Karin O’Dell, 58, and Vicki Reynolds, 44, rose from their wheelchairs and walked toward Joel Osteen when the televangelist and best-selling author came their way Friday.
But Osteen wasn’t working a miracle. He’s more of a soul soother than a faith healer.
The youthful, blue-eyed minister, who leads the 48,000-member Lakewood Church in Houston, came to sign copies of his latest book — about 600 of them — at the Wal-Mart Supercenter on Turkey Lake Road.
The able-bodied O’Dell and Reynolds, who brought wheelchairs to wait in comfort, drove up from Fort Lauderdale on Thursday for the first of Osteen’s back-to-back appearances at Amway Arena.
Afterward, they drove to the Wal-Mart, where they spent the night in a Ford Focus station wagon so they could be first in line at the book-signing.
“I had a preacher who condemned me, and I felt like I wanted to die,” O’Dell said. “But Joel saved my life. He told me that God loved me.”
The Fort Lauderdale friends were joined by more than 300 other Osteen fans, including two local television reporters. WKMG-Channel 6 anchor Jacqueline London went to the head of the line with her mother to get books signed by Osteen. Her fellow Channel 6 reporter Charnel Wright had Osteen sign a book at a news conference.
Such is the drawing power of Osteen, who was named the most influential Christian in America in a 2006 poll and who commanded a $13 million book advance.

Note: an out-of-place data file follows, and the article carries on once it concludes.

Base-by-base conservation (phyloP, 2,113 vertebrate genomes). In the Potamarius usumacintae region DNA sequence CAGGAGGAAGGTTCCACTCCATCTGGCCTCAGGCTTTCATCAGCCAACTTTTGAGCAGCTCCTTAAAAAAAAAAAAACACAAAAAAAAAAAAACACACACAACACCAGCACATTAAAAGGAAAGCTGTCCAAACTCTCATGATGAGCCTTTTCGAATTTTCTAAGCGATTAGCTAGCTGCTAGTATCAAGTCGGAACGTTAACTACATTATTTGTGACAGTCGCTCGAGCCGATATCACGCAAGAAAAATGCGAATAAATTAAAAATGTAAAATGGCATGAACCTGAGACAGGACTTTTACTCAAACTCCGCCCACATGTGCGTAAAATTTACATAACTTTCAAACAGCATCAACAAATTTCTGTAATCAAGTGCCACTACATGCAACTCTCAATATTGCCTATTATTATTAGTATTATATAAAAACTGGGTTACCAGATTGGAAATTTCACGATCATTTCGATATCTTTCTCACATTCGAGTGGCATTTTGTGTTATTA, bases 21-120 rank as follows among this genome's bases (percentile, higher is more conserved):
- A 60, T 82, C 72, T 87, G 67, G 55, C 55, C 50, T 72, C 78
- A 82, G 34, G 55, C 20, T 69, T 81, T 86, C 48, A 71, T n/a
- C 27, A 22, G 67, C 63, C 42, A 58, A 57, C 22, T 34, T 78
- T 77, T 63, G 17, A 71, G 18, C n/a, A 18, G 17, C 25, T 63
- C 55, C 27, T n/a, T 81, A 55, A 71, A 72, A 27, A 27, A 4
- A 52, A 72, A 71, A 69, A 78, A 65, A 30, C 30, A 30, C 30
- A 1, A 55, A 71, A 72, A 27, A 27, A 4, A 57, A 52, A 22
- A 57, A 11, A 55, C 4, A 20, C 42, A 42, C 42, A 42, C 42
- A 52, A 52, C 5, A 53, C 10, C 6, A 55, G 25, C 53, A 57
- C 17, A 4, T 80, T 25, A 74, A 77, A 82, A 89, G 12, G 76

What makes this televangelist so popular?
“The message is positive and hopeful and relevant,” said Osteen, 44. “I don’t talk down to people. That’s what enabled me to cross over and reach a lot of nonchurch people.”
Trim and steady of gaze, Osteen gave off the casual vibe of a scratch golfer, confident in his game and willing to offer tips on the first tee.
Fundamentalist preachers may speak of hellfire and brimstone, but Osteen offers warm encouragement and images of God as a loving father figure.
“Joel doesn’t follow the usual preacher’s routine,” said Joyce Kellenberger, 48, of Jacksonville. “It comes from his heart.”
Some hail Osteen as “the next Billy Graham,” but Naples nurse Angela Miller, 39, said at the book-signing that Graham is “like a CEO, while Joel is like one of your co-workers.”
Marsha Berning of Seminole offered that you can take the religious references out of Joel’s message and it is still the same message.
“You don’t have to be a Christian to get his message of hope — that no matter where you are in life, you can be better and do better,” said Berning, 51.
Osteen connects with a broad audience, including many who do not attend church regularly or watch Christian television.
“My core message is to bring hope and encouragement, and that’s what I’m best at,” he said in a soft Southern accent.
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